The red and blue glow of computer animations fills a lab in the Institute for Basic and Physical Chemistry in Belgrade. It's a warm summer day in Serbia. That we are only 5 minutes from a spot where U.S. cruise missiles once slammed into ministry buildings doesn't much register with Nenad Filipovic. To be sure, like most Serbians, he hopes to put the past behind him and forge a bright future for this rapidly changing heart of the Balkans. But at the moment, he's hunched over his computer, trying to create a new kind of imaging for cardiologists.
The NATO bombs that rained on Serbia during its 1999 conflict with the breakaway province of Kosovo led to the collapse of the Miloševic government, sending Belgrade into chaos and Filipovic to Harvard. Five years ago, he came back as a bioengineering professor at the University of Kragujevac. At the Institute for Basic and Physical Chemistry, he helped start BioIRC, a spin-off that creates predictive software for visualizing the plaques that cause heart attacks and charting their future growth.
"We deal with small plaques," Filipovic says. "The point is, when does this plaque develop, and how much time does a patient need—one month, two months, six months, 10 years?" BioIRC is an interdisciplinary mashup of informatics and hemodynamics. CT and MRI imaging and catheter cameras build a precise geographic image of the individual patient's heart. Blood analysis shows lipids, hemoglobin, albumin, and cholesterol factors. Data-mining tools plumb genetic profiles, patient history, and lifestyle statistics. Vascular shear stress analysis adds precision. The data is crunched on the SEE-GRID (Southeastern European Grid), a computer network consortium of 13 countries. As yet, there is no one tool that measures all of these factors. It's a little bit like writing new software for each heart.
Predictive medicine is a growing but sometimes controversial field. The practice of modeling in itself can be controversial—after all, it didn't always work on Wall Street. But the results are already promising and may eventually affect more than just coronary plaque analysis.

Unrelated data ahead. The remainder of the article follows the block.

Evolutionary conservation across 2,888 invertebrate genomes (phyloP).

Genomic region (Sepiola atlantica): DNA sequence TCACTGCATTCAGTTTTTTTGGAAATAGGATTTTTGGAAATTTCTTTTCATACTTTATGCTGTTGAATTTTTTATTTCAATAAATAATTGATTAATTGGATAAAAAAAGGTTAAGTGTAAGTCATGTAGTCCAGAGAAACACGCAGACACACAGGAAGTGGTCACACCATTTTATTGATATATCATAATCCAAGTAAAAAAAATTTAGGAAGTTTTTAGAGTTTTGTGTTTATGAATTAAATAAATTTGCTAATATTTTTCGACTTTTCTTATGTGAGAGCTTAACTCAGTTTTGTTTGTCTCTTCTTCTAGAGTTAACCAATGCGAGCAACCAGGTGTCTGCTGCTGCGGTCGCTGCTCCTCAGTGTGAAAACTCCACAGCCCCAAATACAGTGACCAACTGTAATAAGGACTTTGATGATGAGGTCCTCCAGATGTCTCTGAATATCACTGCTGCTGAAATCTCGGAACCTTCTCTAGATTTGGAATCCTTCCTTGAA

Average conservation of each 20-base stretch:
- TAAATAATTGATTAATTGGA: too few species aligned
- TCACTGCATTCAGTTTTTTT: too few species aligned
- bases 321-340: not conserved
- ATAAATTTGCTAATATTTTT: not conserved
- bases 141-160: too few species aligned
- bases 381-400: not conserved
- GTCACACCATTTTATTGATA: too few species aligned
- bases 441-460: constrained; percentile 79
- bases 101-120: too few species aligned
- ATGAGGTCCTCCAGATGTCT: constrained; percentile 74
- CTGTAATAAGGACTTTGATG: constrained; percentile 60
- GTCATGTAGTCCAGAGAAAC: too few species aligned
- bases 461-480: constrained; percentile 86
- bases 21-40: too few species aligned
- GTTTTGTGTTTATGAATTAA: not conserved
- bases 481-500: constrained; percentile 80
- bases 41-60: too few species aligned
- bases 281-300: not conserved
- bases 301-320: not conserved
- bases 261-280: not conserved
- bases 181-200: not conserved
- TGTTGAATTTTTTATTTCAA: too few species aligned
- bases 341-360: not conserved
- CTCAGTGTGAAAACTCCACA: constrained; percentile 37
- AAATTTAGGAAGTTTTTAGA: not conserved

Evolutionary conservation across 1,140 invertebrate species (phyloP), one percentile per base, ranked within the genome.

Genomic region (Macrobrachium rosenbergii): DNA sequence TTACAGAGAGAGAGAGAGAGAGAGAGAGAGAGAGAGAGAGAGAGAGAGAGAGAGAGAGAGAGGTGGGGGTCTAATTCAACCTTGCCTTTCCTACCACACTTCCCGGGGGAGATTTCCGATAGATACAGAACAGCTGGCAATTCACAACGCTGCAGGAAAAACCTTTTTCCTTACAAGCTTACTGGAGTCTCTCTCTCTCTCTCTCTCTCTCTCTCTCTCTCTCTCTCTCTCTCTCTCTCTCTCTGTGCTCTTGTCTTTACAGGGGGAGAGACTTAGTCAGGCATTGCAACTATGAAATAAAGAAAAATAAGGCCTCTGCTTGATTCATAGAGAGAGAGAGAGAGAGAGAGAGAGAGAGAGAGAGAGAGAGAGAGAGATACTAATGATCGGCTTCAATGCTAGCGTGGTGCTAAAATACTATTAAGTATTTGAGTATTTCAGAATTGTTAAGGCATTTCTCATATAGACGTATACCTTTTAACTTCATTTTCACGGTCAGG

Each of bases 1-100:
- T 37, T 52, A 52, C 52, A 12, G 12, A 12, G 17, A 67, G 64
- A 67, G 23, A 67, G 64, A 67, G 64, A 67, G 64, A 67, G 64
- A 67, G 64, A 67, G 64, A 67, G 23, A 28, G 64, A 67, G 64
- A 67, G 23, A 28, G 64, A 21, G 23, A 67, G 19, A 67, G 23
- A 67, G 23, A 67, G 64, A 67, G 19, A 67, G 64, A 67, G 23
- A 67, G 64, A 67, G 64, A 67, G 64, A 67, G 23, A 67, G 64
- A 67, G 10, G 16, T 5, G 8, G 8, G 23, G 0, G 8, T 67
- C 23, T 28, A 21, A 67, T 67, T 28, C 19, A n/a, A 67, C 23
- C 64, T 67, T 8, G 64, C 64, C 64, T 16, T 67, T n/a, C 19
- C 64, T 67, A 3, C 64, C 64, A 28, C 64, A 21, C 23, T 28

BioIRC is doing clinical trials with 100 patients in Serbia. "We collect data, and we simulate," Filipovic says. "And we compare results over time." He says BioIRC can already predict plaque growth—not position, but growth—with 70 to 80 percent accuracy. Predictive medicine could also greatly improve the placement of medicated stents, drug-delivering mesh tubes that reinforce weak artery walls.
Other centers for predictive medicine include Stanford, the University of Texas, and Worcester Polytechnic. Filipovic is still a Harvard associate, but he has seen his department suffer tough cutbacks. "It's hard to be a scientist now. There's no money," he says. "It's hard here, too. But I see a chance for young people. The best students come to me, and they want to work. It's changed completely here. There's a vision. Not just here. I see changes in Europe."
This article originally appeared in print as "Coronary Calculus."
About the Author
Michael Dumiak is a science and technology reporter based in Berlin. This summer, in Belgrade to interview heart-imaging engineer Nenad Filipovic for the profile "Coronary Calculus", he wondered how this corner of Europe became a source of predictive software that visualizes the plaques that cause heart attacks. But, he says, it all made sense after a few meals. "Serbian cooking is...robust. This guy's going to have a lot of patients."
Michael Dumiak is a Berlin-based writer and reporter covering science and culture and a longtime contributor to IEEE Spectrum. For Spectrum, he has covered digital models of ailing hearts in Belgrade, reported on technology from Minsk and shale energy from the Estonian-Russian border, explored cryonics in Saarland, and followed the controversial phaseout of incandescent lightbulbs in Berlin. He is author and editor of Woods and the Sea: Estonian Design and the Virtual Frontier.